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[Wildfire]

(b New York, 1845; d after 1911).

American sculptor. Born to an African American father and a Native American mother, she was the first black American sculptor to achieve national prominence. During her early childhood she travelled with her family in the Chippewa tribe, by whom she was known as Wildfire. At 12 she attended school at Albany, NY (1857–9), then a liberal arts course at Oberlin College, OH (1860–63). Lewis then went to Boston (1863) to study with Edward Brackett (1818–1908) and Anne Whitney. Her medallion of the abolitionist John Browne and a bust of the Civil War hero Col. Robert Shaw were exhibited at the Soldiers’ Relief Fair (1864), Boston; the latter sold over 100 plaster copies, enabling Lewis to travel to Rome (1865). There she was introduced to the White Marmorean Flock, a group of women sculptors, including Harriet Hosmer and Emma Stebbins...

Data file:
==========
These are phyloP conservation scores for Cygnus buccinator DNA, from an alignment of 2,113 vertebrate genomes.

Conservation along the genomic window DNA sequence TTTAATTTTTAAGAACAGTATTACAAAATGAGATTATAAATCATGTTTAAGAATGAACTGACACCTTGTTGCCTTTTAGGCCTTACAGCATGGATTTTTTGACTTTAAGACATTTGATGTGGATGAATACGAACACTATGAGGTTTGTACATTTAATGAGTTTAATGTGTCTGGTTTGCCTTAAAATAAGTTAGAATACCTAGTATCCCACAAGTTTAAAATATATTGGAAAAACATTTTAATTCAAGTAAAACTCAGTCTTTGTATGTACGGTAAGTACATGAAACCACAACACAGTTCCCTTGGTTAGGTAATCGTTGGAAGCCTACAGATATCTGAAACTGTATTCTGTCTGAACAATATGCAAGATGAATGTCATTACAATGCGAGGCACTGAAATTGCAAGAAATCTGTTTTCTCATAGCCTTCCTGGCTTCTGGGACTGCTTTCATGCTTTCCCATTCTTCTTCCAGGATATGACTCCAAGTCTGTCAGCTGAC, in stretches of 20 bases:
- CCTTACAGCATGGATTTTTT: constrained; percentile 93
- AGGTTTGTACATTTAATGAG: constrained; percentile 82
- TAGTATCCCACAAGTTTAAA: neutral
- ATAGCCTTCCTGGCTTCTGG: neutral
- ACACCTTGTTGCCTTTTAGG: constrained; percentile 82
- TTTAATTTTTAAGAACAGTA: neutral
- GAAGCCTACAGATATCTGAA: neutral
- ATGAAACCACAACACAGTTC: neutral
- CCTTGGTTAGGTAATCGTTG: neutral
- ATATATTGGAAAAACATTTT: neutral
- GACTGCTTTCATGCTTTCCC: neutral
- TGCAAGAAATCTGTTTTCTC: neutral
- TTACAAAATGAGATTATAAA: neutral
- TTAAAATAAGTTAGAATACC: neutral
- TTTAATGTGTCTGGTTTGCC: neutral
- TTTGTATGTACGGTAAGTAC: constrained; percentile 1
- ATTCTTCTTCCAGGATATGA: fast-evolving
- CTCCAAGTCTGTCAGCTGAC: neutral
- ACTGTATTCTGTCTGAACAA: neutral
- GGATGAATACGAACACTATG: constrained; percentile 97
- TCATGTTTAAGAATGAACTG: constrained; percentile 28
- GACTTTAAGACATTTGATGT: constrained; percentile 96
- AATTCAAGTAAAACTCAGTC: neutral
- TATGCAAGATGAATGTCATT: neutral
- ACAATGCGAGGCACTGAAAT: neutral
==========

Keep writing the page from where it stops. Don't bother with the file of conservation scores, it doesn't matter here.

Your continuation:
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Jenifer P. Borum

(b Ash Grove, MO, Feb 20, 1890; d Chicago, IL, Dec 25, 1972).

American painter of African, Cherokee, Creek, and European ancestry. Although Yoakum claimed to have been born on a Navajo reservation in 1888, his birthplace and childhood home has been established as Ash Grove, MO. His aunt was adopted by a Navajo family, and although the artist drew great inspiration from the Navajo, his connection to them was imaginary. Yoakum’s life was indeed one of adventure and travel—he toured with Buffalo Bill’s Wild West Show, the Ringling Bros. Circus, and also traveled around the world as stow-away and later as a soldier in World War I. Yet the line between fact and fantasy will always be blurred when contending with his lyrical landscapes that ostensibly offer a record of his far-ranging adventures to exotic locales.

While Yoakum began to draw by the 1950s, he did not devote himself to this calling until he had retired in the early 1960s. Settling in Chicago in ...